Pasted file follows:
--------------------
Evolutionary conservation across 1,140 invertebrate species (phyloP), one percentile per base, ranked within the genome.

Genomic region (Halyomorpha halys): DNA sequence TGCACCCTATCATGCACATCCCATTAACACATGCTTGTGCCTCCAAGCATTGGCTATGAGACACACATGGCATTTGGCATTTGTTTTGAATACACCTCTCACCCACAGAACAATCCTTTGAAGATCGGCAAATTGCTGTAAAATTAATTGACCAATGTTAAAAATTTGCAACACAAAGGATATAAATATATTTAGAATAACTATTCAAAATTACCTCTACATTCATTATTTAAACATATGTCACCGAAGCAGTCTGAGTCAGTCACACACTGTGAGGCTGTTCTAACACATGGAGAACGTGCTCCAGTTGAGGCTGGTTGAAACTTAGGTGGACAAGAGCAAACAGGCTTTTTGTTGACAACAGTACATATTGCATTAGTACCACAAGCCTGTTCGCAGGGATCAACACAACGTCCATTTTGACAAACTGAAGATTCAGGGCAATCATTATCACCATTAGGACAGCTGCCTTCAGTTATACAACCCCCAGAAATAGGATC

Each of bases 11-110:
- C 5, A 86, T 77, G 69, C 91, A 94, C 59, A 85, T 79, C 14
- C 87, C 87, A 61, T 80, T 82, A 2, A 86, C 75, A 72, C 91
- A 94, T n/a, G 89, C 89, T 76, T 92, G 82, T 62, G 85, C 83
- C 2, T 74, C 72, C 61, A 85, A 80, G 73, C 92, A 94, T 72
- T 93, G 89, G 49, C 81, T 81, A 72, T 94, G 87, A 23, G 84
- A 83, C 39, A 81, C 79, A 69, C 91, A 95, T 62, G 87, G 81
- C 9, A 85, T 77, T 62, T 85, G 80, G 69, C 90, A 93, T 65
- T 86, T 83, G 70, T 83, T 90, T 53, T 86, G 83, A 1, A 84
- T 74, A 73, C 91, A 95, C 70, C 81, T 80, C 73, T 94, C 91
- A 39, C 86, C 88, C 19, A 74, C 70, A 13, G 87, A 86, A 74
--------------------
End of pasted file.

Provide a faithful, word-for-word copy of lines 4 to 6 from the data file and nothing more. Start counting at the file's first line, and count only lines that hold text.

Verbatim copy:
- C 5, A 86, T 77, G 69, C 91, A 94, C 59, A 85, T 79, C 14
- C 87, C 87, A 61, T 80, T 82, A 2, A 86, C 75, A 72, C 91
- A 94, T n/a, G 89, C 89, T 76, T 92, G 82, T 62, G 85, C 83